Nunavik hunters run into rock-throwing bigfoot creature
“Maybe the creature was trying to communicate with us. But I don’t know how to talk to the bigfoot.”
Akulivik hunter Harry Cruikshank and his friends say they are the third northern Quebec group within the last two years to spot a bigfoot creature.
There was the night-time sighting last month of a red-eyed bigfoot mama and cub by Cree hunters near Wemindji, and there was the sighting in Aulivik last September, by Harry Cruikshank’s sister, Maggie Cruikshank, who was picking berries when she spotted a tall hairy beast without any clothes.
But unlike previous sightings, Harry Cruikshank’s bigfoot actually may have tried to convey a message to him and his friends.
The message was, “stay away!”
The group of four men and one woman say they saw the creature Oct. 19. The weather was nice and everyone was hungry for country food so they decided to go seal hunting.
The group traveled by motorized canoe to an area 45 minutes south of Akulivik on Nunavik’s Hudson Bay coast. After a short coffee break they continued to a remote bay known to be a good spot for seal.
“We all saw the unexpected something on a small hill, it was dark and we started staring at it,” Cruikshank said. “We knew there was nobody up there because there were no other canoes and you can only reach that hunting area by canoe.”
The group decided to go after the creature. They approached the area and climbed the small hill, but they found nothing. Then they spotted a caribou trail.
“We heard a strange noise up in the land,” said Cruiskshank, “like the sound of something throwing rocks.”
“Maybe the creature was trying to communicate with us,” added Cruikshank. “But I don’t know how to talk to the bigfoot.”
Still, the hunting party tried to interpret the creature’s movements.
Speaking amongst themselves, they determined the animal was indeed a bigfoot, and that it was throwing rocks at them because it was angry.
The bigfoot had been hunting the caribou, Cruikshank speculated, and his hunting party had interrupted the beast on its quest for food.
Cruikshank and his friends were hungry, too. But they weren’t about to try and shoot the bigfoot. They were also craving caribou meat.
“The bigfoot is not food for us because it walks like a human, with long, long arms,” said Cruikshank. “We forgot about that beast because we really needed to have the country food.”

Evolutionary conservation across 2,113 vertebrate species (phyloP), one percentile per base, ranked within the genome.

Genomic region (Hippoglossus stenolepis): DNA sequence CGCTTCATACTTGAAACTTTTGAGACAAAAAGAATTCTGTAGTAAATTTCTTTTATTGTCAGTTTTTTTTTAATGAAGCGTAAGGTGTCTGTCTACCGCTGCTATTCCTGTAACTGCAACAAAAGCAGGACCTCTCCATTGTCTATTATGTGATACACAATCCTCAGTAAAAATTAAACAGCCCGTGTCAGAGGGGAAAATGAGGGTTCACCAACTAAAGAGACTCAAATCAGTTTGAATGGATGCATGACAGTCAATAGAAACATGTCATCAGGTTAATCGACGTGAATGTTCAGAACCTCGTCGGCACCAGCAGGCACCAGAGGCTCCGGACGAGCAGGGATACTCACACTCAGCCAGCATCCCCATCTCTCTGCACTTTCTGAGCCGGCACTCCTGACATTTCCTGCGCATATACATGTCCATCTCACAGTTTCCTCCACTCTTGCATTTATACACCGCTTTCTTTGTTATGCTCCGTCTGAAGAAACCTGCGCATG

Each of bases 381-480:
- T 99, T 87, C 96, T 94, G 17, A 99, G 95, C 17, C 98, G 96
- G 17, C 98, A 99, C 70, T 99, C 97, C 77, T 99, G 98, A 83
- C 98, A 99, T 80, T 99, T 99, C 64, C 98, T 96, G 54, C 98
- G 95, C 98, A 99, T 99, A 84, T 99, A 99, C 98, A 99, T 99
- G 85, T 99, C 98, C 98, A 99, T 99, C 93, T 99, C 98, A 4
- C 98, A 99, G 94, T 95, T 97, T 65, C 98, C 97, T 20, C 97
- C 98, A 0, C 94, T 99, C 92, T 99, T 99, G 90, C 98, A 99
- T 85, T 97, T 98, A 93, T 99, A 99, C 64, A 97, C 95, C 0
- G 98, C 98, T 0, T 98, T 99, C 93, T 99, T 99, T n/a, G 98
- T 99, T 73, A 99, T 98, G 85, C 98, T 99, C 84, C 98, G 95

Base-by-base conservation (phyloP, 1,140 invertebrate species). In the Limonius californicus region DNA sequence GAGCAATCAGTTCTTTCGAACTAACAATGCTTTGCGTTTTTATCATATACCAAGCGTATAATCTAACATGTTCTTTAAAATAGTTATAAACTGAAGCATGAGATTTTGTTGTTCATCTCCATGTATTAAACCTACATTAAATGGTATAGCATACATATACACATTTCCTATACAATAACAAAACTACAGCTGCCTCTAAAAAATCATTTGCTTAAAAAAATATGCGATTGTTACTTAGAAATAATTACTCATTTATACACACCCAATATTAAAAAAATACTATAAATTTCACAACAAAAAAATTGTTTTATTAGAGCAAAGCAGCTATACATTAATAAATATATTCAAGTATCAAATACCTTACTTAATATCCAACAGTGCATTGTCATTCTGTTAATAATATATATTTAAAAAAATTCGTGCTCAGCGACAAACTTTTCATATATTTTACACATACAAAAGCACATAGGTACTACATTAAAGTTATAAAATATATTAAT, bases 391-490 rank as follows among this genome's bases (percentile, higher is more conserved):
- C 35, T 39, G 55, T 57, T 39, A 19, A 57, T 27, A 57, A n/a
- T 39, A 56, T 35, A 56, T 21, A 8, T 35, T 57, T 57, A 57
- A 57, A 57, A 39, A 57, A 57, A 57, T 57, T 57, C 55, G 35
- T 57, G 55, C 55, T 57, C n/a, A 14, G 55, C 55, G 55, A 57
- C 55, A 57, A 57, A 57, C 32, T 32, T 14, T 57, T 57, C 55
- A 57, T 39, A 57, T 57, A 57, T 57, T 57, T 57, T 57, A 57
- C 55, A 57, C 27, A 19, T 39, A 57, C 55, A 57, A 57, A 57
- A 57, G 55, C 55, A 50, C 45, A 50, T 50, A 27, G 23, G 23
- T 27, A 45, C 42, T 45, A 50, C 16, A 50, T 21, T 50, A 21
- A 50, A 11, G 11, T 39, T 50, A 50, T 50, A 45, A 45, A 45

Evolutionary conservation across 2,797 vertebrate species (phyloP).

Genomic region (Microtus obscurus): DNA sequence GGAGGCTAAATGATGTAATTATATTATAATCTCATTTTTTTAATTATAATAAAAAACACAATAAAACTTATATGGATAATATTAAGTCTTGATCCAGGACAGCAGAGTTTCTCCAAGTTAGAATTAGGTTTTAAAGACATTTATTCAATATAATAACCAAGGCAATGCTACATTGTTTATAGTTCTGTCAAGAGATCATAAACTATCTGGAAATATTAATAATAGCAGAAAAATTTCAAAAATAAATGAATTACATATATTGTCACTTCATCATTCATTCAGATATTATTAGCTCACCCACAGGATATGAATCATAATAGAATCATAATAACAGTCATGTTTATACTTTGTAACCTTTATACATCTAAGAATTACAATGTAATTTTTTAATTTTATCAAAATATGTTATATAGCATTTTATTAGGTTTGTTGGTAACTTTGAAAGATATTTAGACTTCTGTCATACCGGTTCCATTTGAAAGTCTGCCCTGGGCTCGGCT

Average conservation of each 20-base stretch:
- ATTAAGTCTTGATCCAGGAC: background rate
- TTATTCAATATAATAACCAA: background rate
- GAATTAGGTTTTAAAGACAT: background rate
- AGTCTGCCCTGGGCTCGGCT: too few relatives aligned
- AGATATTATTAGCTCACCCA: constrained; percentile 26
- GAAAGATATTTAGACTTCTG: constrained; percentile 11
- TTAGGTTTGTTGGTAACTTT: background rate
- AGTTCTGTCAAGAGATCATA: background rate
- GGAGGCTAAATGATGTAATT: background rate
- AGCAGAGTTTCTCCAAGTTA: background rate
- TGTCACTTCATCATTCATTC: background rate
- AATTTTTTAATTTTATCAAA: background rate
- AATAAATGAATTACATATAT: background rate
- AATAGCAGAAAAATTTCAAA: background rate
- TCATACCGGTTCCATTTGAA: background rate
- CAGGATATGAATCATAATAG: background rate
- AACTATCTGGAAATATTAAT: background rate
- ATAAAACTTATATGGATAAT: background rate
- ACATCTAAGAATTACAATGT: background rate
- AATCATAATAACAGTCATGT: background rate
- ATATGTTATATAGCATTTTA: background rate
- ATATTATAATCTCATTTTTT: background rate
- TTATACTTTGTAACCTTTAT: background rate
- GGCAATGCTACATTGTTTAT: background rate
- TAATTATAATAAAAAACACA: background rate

And so the bigfoot escaped into the wilderness, and Cruikshank and his friends bagged the two caribou that they suspected the beast had been out hunting.
This is actually not the first time Cruikshank has seen a bigfoot. He first sighted the creature back in July of 1997. Cruikshank and his wife were travelling by canoe when she spotted something on the land.
“Harry, what is that!” his wife cried, pointing to a dark hairy creature.
“He stood up and started running,” said Cruikshank, “very fast running.”
But when he told his story, the people of Akulivik didn’t believe him. “I become quiet after that,” said Cruikshank.
For more than 15 years no one in Akulivik saw bigfoot, or at least no one in Akulivik spoke very loudly about seeing a bigfoot.
Then, late in the afternoon on a rainy, windy Saturday in September 2012, Harry Cruikshank’s sister, Maggie Cruikshank, spotted a bigfoot while out picking berries with her cousin.
The creature was “taller and larger than a man,” Maggie Cruikshank said at the time. “It walks like us but not standing straight like us, it can jump and crawl.”
And its footprint measured some 40 centimetres.
Maggie Cruikshank posted photos of the footprints on her Facebook page, which instantly drew numerous comments. But she still has not released a video she claims to have of the creature, which has drawn her some criticism.
Unfortunately her brother was not able to gather any hard evidence of the bigfoot that he saw.
“All of us forgot our cameras,” said Cruikshank.
Clear and compelling documentation of bigfoot has long been a goal of bigfoot enthusiasts and researchers in the western United States, where stories of the creature abound, from the forests of Oregon and Washington to the canyons of Utah.
In the U.S., people have set up motion sensor cameras and trekked deep into the woods searching for bigfoot, but one Utah-based group called the Falcon Project has an ambitious new plan: construct a remote-controlled helium-filled airship, complete with high tech cameras and thermal imaging equipment, and take the search for bigfoot to the skies.
“We spent 40 years on the ground trying to film this creature,” said project manager William Barnes. “I decided the only way we can actually study these creatures is from the air.”
Barnes, who had a life-altering bigfoot sighting while prospecting for gold in California in the late 1990s — the creature came within just three feet of his tent — says the craft will cost approximately $310,000.
“We’re still raising money,” said Barnes, “But once we get our money we’re going to be out there 24 hours a day, seven days a week.”
The group, which includes an Idaho State University anthropologist, world-renown tropical biologist and conservationist Ian Redmond and an experienced wolf and mountain lion tracker named Jim Halfpenny plans to search in Idaho, Texas, West Virginia and British Columbia.
But as of now the Falcon Project has no plans to come to Nunavik.
Back in Aulivik, Harry Cruikshank believes the creatures are here to stay, though he doesn’t plan to go out looking for one again anytime soon.
“I am just going to leave it alone,” said Cruikshank, “and only hunt for the real animals, and not that kind of beast.”
“There have been sightings before,” added Akulivik Mayor Henry Alayco, and he seemed to think there would be sightings again. “It is some sort of mystery,” said Alayco.